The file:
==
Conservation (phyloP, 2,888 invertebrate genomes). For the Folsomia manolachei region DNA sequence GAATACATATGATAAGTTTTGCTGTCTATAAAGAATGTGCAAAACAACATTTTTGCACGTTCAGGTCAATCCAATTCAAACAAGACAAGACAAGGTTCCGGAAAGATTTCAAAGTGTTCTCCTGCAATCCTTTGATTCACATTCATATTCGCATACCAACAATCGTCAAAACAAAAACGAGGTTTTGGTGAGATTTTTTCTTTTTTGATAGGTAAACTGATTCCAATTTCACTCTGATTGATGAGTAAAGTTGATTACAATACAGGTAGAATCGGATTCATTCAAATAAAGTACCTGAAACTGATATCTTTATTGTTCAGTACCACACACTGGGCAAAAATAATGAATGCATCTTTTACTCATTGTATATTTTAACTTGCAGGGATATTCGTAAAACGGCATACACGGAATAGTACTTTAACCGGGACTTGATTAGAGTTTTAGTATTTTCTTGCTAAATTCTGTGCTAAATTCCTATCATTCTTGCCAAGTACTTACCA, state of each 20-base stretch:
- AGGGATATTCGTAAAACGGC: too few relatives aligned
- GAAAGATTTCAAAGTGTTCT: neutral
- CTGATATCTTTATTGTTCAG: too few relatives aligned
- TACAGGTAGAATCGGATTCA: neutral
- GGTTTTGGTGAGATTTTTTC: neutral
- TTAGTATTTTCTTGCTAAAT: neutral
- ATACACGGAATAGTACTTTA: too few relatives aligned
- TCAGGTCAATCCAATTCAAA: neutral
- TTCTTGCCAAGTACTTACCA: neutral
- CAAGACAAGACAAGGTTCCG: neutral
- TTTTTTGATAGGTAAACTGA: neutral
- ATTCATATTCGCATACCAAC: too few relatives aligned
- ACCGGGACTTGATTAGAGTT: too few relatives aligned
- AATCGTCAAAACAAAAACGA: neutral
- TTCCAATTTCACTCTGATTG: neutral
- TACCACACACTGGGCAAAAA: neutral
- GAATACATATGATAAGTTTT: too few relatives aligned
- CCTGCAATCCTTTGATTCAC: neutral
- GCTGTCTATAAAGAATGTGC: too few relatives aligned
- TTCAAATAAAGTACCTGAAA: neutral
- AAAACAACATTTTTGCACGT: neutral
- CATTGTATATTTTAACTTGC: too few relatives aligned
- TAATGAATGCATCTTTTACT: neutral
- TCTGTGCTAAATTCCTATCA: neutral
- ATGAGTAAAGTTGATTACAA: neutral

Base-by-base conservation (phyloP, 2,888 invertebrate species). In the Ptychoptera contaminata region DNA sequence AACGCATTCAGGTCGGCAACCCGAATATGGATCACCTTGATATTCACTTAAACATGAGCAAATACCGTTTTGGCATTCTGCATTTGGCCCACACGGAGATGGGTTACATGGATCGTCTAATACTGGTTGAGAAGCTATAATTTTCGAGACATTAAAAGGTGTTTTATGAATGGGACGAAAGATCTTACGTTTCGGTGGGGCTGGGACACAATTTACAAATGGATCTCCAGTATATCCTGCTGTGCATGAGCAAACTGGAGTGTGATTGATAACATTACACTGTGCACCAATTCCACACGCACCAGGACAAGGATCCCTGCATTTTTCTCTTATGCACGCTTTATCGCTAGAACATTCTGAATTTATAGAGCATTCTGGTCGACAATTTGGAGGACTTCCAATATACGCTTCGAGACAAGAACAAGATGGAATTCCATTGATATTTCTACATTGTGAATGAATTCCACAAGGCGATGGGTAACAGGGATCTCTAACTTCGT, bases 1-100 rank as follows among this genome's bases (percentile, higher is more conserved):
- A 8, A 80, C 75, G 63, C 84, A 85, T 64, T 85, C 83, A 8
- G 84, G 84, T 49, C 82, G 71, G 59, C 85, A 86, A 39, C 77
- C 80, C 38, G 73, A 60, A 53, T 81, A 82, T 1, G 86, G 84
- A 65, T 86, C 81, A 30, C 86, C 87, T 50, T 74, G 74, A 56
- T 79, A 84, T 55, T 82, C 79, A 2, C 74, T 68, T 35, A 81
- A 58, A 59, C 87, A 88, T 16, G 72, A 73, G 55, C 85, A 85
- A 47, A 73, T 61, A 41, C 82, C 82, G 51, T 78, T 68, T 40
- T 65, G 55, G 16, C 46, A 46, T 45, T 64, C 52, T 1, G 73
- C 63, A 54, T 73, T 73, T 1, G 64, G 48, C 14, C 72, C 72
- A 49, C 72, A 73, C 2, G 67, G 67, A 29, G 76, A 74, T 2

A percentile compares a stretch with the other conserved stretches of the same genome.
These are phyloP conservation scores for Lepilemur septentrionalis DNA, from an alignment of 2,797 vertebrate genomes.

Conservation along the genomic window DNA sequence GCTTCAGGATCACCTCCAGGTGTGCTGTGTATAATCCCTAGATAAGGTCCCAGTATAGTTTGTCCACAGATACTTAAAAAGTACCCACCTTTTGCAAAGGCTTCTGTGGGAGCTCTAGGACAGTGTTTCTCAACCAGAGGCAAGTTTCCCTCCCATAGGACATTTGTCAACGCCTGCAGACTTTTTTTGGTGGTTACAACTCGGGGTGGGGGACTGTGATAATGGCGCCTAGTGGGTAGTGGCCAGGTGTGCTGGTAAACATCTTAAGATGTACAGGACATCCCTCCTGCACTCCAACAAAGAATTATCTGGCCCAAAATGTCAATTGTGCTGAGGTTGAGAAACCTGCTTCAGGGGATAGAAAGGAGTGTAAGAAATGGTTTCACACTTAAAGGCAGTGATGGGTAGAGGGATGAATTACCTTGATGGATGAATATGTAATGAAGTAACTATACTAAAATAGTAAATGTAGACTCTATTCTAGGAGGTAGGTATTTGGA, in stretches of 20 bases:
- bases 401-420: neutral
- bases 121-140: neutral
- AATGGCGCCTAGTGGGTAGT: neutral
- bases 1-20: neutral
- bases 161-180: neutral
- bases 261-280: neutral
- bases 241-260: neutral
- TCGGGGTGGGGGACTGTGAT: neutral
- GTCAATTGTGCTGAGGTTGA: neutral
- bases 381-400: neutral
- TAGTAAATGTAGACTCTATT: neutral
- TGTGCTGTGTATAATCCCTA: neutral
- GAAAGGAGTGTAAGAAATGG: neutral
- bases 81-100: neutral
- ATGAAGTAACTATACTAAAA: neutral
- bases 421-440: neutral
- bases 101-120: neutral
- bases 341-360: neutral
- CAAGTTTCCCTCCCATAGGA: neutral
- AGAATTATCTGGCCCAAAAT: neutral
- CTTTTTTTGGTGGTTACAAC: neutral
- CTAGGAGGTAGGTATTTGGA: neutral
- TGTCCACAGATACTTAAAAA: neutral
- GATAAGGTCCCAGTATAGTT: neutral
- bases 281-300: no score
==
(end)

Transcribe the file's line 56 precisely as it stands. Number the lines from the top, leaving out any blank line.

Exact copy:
- bases 421-440: neutral